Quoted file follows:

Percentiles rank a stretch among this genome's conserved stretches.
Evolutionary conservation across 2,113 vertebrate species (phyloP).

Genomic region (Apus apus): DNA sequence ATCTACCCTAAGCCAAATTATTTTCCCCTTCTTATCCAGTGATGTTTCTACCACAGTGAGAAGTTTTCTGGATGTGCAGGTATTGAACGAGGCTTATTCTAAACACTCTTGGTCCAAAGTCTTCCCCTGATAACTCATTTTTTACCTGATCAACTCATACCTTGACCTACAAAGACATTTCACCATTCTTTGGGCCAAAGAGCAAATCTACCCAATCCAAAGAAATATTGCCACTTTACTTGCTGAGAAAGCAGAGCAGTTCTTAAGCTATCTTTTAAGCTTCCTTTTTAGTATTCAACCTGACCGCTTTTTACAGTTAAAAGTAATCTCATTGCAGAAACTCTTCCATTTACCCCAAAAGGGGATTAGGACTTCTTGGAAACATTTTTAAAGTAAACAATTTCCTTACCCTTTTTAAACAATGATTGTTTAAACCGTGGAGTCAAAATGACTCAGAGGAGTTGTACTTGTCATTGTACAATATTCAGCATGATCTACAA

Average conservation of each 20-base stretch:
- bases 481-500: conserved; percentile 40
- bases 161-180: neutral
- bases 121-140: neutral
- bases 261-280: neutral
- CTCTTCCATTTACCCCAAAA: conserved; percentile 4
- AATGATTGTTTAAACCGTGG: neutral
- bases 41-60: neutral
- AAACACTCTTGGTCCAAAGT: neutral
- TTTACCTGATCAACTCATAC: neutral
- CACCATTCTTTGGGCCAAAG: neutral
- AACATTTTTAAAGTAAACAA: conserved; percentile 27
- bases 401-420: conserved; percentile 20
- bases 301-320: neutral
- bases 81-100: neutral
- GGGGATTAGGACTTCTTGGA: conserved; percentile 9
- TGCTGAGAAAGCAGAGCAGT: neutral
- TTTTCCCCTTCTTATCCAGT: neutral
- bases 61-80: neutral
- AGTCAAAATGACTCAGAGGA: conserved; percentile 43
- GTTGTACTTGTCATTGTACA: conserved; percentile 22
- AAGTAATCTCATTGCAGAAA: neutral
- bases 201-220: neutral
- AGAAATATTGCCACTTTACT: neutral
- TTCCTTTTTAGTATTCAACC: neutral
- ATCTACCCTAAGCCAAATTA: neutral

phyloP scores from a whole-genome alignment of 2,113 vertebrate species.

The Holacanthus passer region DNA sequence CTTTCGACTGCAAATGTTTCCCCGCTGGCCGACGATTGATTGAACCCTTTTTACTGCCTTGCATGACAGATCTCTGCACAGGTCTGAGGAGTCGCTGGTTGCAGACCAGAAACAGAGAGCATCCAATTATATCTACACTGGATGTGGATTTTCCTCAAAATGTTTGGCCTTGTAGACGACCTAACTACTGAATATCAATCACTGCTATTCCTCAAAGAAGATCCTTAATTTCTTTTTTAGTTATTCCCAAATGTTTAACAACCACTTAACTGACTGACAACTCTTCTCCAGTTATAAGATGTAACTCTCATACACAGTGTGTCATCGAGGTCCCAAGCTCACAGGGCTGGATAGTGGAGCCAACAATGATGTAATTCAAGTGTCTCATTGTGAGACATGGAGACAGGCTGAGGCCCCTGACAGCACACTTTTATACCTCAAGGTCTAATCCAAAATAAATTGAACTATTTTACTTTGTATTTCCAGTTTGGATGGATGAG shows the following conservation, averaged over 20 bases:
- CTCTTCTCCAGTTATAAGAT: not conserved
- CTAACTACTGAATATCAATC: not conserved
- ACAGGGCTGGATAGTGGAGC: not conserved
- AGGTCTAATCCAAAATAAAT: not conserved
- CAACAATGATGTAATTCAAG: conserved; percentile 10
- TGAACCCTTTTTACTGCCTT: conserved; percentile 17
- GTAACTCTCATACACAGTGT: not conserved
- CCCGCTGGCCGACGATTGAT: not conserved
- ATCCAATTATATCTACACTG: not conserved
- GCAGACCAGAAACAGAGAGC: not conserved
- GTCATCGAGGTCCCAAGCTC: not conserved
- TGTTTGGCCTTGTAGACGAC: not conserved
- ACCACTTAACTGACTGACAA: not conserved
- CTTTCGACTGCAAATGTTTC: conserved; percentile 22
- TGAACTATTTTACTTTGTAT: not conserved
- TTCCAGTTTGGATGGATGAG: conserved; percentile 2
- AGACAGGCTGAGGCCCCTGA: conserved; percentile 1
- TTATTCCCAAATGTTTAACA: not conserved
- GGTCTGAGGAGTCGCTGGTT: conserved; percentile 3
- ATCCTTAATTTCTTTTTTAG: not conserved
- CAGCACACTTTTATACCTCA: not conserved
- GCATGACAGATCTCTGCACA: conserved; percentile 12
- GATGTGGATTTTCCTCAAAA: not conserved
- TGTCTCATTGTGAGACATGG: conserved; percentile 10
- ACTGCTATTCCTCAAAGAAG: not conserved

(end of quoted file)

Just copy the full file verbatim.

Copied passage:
Percentiles rank a stretch among this genome's conserved stretches.
Evolutionary conservation across 2,113 vertebrate species (phyloP).

Genomic region (Apus apus): DNA sequence ATCTACCCTAAGCCAAATTATTTTCCCCTTCTTATCCAGTGATGTTTCTACCACAGTGAGAAGTTTTCTGGATGTGCAGGTATTGAACGAGGCTTATTCTAAACACTCTTGGTCCAAAGTCTTCCCCTGATAACTCATTTTTTACCTGATCAACTCATACCTTGACCTACAAAGACATTTCACCATTCTTTGGGCCAAAGAGCAAATCTACCCAATCCAAAGAAATATTGCCACTTTACTTGCTGAGAAAGCAGAGCAGTTCTTAAGCTATCTTTTAAGCTTCCTTTTTAGTATTCAACCTGACCGCTTTTTACAGTTAAAAGTAATCTCATTGCAGAAACTCTTCCATTTACCCCAAAAGGGGATTAGGACTTCTTGGAAACATTTTTAAAGTAAACAATTTCCTTACCCTTTTTAAACAATGATTGTTTAAACCGTGGAGTCAAAATGACTCAGAGGAGTTGTACTTGTCATTGTACAATATTCAGCATGATCTACAA

Average conservation of each 20-base stretch:
- bases 481-500: conserved; percentile 40
- bases 161-180: neutral
- bases 121-140: neutral
- bases 261-280: neutral
- CTCTTCCATTTACCCCAAAA: conserved; percentile 4
- AATGATTGTTTAAACCGTGG: neutral
- bases 41-60: neutral
- AAACACTCTTGGTCCAAAGT: neutral
- TTTACCTGATCAACTCATAC: neutral
- CACCATTCTTTGGGCCAAAG: neutral
- AACATTTTTAAAGTAAACAA: conserved; percentile 27
- bases 401-420: conserved; percentile 20
- bases 301-320: neutral
- bases 81-100: neutral
- GGGGATTAGGACTTCTTGGA: conserved; percentile 9
- TGCTGAGAAAGCAGAGCAGT: neutral
- TTTTCCCCTTCTTATCCAGT: neutral
- bases 61-80: neutral
- AGTCAAAATGACTCAGAGGA: conserved; percentile 43
- GTTGTACTTGTCATTGTACA: conserved; percentile 22
- AAGTAATCTCATTGCAGAAA: neutral
- bases 201-220: neutral
- AGAAATATTGCCACTTTACT: neutral
- TTCCTTTTTAGTATTCAACC: neutral
- ATCTACCCTAAGCCAAATTA: neutral

phyloP scores from a whole-genome alignment of 2,113 vertebrate species.

The Holacanthus passer region DNA sequence CTTTCGACTGCAAATGTTTCCCCGCTGGCCGACGATTGATTGAACCCTTTTTACTGCCTTGCATGACAGATCTCTGCACAGGTCTGAGGAGTCGCTGGTTGCAGACCAGAAACAGAGAGCATCCAATTATATCTACACTGGATGTGGATTTTCCTCAAAATGTTTGGCCTTGTAGACGACCTAACTACTGAATATCAATCACTGCTATTCCTCAAAGAAGATCCTTAATTTCTTTTTTAGTTATTCCCAAATGTTTAACAACCACTTAACTGACTGACAACTCTTCTCCAGTTATAAGATGTAACTCTCATACACAGTGTGTCATCGAGGTCCCAAGCTCACAGGGCTGGATAGTGGAGCCAACAATGATGTAATTCAAGTGTCTCATTGTGAGACATGGAGACAGGCTGAGGCCCCTGACAGCACACTTTTATACCTCAAGGTCTAATCCAAAATAAATTGAACTATTTTACTTTGTATTTCCAGTTTGGATGGATGAG shows the following conservation, averaged over 20 bases:
- CTCTTCTCCAGTTATAAGAT: not conserved
- CTAACTACTGAATATCAATC: not conserved
- ACAGGGCTGGATAGTGGAGC: not conserved
- AGGTCTAATCCAAAATAAAT: not conserved
- CAACAATGATGTAATTCAAG: conserved; percentile 10
- TGAACCCTTTTTACTGCCTT: conserved; percentile 17
- GTAACTCTCATACACAGTGT: not conserved
- CCCGCTGGCCGACGATTGAT: not conserved
- ATCCAATTATATCTACACTG: not conserved
- GCAGACCAGAAACAGAGAGC: not conserved
- GTCATCGAGGTCCCAAGCTC: not conserved
- TGTTTGGCCTTGTAGACGAC: not conserved
- ACCACTTAACTGACTGACAA: not conserved
- CTTTCGACTGCAAATGTTTC: conserved; percentile 22
- TGAACTATTTTACTTTGTAT: not conserved
- TTCCAGTTTGGATGGATGAG: conserved; percentile 2
- AGACAGGCTGAGGCCCCTGA: conserved; percentile 1
- TTATTCCCAAATGTTTAACA: not conserved
- GGTCTGAGGAGTCGCTGGTT: conserved; percentile 3
- ATCCTTAATTTCTTTTTTAG: not conserved
- CAGCACACTTTTATACCTCA: not conserved
- GCATGACAGATCTCTGCACA: conserved; percentile 12
- GATGTGGATTTTCCTCAAAA: not conserved
- TGTCTCATTGTGAGACATGG: conserved; percentile 10
- ACTGCTATTCCTCAAAGAAG: not conserved